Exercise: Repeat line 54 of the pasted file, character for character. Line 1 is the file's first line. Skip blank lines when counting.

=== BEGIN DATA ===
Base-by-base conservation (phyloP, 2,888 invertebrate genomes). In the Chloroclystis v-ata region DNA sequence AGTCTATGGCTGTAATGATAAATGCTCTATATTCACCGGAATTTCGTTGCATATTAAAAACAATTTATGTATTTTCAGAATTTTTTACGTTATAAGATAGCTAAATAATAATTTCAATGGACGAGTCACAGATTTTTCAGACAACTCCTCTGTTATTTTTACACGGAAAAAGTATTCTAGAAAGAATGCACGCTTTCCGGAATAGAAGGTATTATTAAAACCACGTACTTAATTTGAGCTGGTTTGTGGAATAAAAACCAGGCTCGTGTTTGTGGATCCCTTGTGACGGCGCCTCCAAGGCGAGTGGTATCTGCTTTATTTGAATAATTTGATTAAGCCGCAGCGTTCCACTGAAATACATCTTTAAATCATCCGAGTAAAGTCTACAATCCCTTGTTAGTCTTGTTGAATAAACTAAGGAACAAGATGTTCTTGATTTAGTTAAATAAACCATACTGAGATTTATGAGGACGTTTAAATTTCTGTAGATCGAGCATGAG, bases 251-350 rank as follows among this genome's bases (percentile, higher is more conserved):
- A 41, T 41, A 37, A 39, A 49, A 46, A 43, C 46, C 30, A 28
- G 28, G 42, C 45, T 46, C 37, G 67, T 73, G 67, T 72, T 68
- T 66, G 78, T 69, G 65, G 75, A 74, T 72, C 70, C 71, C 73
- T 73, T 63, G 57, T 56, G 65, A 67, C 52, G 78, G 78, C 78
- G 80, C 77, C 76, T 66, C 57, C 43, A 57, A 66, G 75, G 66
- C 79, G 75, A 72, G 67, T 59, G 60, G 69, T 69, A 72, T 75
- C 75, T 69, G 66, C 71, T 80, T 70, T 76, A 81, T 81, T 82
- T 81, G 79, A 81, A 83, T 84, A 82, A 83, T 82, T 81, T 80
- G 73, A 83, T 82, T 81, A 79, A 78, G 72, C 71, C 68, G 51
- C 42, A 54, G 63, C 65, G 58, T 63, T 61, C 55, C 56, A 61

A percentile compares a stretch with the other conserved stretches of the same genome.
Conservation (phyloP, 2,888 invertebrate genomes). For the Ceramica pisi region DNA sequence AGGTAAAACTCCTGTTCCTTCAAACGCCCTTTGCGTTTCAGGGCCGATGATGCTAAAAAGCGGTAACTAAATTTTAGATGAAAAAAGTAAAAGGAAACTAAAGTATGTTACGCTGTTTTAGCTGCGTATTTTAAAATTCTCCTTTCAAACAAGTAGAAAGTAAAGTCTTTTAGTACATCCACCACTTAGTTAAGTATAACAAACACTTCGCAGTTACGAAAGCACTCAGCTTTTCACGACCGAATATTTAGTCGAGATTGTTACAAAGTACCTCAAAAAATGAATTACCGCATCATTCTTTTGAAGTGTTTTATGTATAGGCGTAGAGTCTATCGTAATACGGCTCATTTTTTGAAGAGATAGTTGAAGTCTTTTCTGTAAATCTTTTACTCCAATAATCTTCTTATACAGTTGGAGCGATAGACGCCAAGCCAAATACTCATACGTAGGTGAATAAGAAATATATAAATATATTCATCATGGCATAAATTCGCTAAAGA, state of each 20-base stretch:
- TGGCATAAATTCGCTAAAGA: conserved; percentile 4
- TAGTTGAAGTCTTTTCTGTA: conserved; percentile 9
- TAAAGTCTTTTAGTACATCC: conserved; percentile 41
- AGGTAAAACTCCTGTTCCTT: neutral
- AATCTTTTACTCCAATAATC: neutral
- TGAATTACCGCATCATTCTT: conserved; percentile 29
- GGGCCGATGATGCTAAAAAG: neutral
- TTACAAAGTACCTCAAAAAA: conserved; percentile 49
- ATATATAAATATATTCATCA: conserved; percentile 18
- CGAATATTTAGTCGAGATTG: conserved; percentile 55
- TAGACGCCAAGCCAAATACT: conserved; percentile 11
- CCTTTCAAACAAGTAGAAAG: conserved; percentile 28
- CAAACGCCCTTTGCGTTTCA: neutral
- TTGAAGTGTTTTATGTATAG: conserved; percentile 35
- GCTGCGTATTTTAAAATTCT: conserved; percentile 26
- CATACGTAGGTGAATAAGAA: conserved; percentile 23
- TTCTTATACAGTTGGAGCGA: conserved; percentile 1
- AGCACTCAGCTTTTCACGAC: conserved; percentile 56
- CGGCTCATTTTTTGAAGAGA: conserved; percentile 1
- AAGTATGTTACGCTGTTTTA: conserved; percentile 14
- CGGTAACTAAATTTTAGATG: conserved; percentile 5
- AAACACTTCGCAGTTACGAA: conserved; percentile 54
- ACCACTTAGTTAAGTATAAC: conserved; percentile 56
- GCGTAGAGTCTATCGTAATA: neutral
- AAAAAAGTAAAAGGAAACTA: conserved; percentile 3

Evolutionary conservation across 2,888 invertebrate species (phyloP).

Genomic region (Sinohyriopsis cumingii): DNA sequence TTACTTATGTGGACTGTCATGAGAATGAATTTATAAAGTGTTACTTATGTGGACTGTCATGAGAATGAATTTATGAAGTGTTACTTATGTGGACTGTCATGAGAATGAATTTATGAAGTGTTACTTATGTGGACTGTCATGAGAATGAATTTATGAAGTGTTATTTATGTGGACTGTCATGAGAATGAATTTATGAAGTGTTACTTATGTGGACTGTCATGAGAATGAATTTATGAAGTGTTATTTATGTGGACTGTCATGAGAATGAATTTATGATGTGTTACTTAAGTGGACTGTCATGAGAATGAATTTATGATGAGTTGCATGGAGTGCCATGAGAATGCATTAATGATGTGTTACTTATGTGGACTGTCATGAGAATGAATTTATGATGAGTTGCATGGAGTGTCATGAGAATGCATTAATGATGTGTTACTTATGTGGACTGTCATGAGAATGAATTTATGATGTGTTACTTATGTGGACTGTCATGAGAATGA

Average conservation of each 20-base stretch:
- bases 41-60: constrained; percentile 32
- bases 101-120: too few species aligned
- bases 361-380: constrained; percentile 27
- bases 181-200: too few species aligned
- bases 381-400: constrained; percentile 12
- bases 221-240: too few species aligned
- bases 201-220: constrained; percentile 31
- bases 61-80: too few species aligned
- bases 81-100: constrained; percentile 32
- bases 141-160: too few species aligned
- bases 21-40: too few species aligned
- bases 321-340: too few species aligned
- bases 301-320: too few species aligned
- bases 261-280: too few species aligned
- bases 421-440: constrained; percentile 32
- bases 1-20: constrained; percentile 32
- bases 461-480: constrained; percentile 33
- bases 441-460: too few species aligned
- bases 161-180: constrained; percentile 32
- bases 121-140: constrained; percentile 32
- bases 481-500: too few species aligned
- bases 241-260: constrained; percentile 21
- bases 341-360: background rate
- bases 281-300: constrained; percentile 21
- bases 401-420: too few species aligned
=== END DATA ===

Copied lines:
- bases 301-320: too few species aligned